The National Credit Union Administration (NCUA) reported that assets, loans and shares (deposits) at federally insured credit unions expanded during the first quarter.According to the NCUA, loans grew by 10.6 percent over the last year to to $884.6 billion. However, loan growth slowed during the first quarter of 2017 to an annualized rate of 7.12 percent. With the exception of credit card loans, all other major loan categories posted an increase during the first quarter.Insured shares and deposits rose $78 billion, or 7.8 percent, over the four quarters ending in the first quarter of 2017 to $1.1 trillion. However, the pace of share growth accelerated during the first quarter of 2017 to 16.62 percent.So, while the loan-to-share ratio of 77.73 percent was up from a year ago, it was down from the end of 2016. continue reading » 7SHARESShareShareSharePrintMailGooglePinterestDiggRedditStumbleuponDeliciousBufferTumblr
IOWA CITY — University of Iowa president Bruce Harreld tells the student newspaper he doesn’t want to play the Cy-Hawk football game again until there are some guidelines set down for security of the band and everyone involved.Harreld spoke with the Daily Iowan after some Hawkeye band members say they were assaulted following the September 14th game in Ames. “I’m not convinced at all that we should play this game again, here, there or anywhere and of course our athletes,” Harreld says.Harreld says he has reached out to Iowa State University President Wintersteen and University of Northern Iowa President Mark Nook to ask them to discuss the issue. “I think all three of us need to sit down and have a series of conversations with our athletic directors, with our band directors, with our campus security and safety people and say ‘how do we ensure that something like what happened… eight days ago doesn’t happen again?’,” Harreld says.He says they need to discuss several things and have them written down. “How large should our security forces be, where should the van bus park, what tunnel should tunnel should we have a group of officers and security people protecting them. I think there’s a lot to document here,” Harreld says.It became a public issue after Iowa Athletic Director Gary Barta released a statement the Monday after the game saying the University had been made aware of inappropriate actions toward members of the band and staff during the football game in Ames and they were investigating. Iowa State A-Director Jamie Pollard said the next day it was “tough to comment on this situation, because all we know is that Iowa issued a press release. I couldn’t tell you what happened, when it happened or where it happened. No one has been able to ascertain that information and provide it too us.”The athletic directors of both schools issued a joint statement Wednesday that said:” Unfortunately, both the Hawkeye and Cyclone marching bands have been the target of unacceptable behavior at football games in Iowa City and Ames in recent years. Some of the conduct directed at the students in our respective marching bands recently has been rude, vulgar, and in some cases, violent. We should all feel embarrassed when students in the bands don’t feel safe when performing at an away game.” The statement said both athletic departments are committed to doing whatever is necessary to improve the environment for visiting school marching bands in the future. Harrold told the Daily Iowan the schools need to address the issue and be sure it doesn’t happen again. “Something happened and it isn’t right and we can all do better,” Harreld says. “And I’m not just talking about in Ames — I am talking about in Iowa City too. it works both ways, we can all improve and we should take this opportunity to improve from it.” The University of Iowa said it had re-opened the investigation after the issue caught fire on social media and band members posted information on how they say they were attacked or injured in Ames.Harreld expressed concern that it appears his school was being criticized for pointing out the issue. “I’m a little frustrated right now that this happened not in Iowa City, not in Kinnick, it happened at another stadium. All the sudden now, it’s like victim blaming. All the sudden now, the University of Iowa is part of the issue because we start or stop the investigation,” Harreld says, “Please. We’re going to get to the bottom of this, we’re going to get through it all, and then we’re going to learn from it and move forward. If it means we’re not going to play again, we’re not going to play again.”Harreld told the Daily Iowan he believes they can work through this. He says it is part of the larger issue nationwide of fan behavior.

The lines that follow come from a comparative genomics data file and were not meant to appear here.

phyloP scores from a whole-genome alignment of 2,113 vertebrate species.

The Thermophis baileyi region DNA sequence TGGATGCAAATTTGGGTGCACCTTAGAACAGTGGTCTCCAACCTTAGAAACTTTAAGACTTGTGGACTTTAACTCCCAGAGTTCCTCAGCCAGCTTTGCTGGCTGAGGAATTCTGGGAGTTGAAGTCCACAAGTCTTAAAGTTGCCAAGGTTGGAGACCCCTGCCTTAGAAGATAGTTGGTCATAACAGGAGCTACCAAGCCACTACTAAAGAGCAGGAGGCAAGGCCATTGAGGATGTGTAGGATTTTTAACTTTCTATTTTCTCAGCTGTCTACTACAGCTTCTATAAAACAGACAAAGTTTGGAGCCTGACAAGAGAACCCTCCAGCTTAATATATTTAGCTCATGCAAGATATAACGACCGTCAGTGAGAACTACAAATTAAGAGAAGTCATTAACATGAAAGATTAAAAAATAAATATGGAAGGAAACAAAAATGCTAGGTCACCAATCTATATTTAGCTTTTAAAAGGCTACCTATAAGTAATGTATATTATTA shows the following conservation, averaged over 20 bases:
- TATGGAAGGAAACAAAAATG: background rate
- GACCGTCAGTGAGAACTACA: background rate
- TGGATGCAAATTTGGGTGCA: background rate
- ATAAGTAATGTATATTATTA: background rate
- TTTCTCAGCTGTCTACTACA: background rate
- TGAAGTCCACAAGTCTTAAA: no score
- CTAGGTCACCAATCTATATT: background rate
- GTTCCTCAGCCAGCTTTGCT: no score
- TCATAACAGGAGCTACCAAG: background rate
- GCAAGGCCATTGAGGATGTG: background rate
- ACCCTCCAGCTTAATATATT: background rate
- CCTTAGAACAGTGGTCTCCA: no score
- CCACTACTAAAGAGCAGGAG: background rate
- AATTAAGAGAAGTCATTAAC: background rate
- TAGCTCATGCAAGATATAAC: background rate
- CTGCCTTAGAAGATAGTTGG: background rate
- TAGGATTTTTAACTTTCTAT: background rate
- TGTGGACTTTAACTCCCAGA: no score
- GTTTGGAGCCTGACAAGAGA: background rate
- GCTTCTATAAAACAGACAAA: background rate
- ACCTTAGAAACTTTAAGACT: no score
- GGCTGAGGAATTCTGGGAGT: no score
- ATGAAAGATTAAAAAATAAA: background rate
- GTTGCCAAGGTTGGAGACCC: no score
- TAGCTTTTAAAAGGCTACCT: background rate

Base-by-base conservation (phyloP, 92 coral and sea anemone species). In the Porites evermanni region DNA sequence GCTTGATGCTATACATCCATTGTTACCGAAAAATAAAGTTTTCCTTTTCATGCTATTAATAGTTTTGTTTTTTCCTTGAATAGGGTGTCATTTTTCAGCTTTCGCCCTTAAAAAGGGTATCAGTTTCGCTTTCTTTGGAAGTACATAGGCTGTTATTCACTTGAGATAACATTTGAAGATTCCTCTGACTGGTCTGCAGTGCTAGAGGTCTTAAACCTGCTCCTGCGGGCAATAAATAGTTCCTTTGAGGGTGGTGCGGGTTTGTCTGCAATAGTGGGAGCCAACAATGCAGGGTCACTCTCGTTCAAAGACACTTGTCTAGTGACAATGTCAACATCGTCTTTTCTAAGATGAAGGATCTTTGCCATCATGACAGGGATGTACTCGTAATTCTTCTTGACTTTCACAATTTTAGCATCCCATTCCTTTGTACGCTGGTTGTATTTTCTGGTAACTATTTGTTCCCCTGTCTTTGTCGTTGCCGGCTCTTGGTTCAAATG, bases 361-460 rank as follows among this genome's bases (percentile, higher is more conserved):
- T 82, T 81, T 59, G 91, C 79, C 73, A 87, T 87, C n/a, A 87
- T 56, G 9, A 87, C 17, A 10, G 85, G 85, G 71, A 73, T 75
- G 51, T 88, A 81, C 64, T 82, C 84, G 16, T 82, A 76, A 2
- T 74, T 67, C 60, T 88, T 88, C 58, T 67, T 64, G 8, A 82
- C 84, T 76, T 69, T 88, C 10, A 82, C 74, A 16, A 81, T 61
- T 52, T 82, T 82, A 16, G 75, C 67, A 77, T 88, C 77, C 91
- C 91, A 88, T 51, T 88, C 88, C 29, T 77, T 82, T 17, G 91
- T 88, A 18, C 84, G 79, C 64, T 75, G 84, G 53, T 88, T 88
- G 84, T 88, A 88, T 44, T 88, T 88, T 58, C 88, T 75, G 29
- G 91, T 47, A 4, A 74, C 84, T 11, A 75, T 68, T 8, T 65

In a recent post for the OpenView Blog site, Venture Partner Firas Raouf writes that for some companies, there are lots of financial considerations out there that make more sense than venture capital.And if that sounds like an odd message to hear from a venture capitalist, the strangeness isn’t lost on Firas either. But he notes that it’s important for company leaders to understand ALL the different financing options — including venture debt — before choosing the best strategy for their businesses.“The key is to study the various forms of financing available to you and understand when, how, or if you should use each one,” he explains.In regards to venture debt, Firas writes that, when used properly, it can be a valuable way to “reduce dilution, extend a business’s runway, or accelerate its growth — all with limited cost to the company itself.”The question is, when does venture debt make sense? Is it REALLY a good idea? Check out the full post for more details.AddThis Sharing ButtonsShare to FacebookFacebookShare to TwitterTwitterShare to PrintPrintShare to EmailEmailShare to MoreAddThis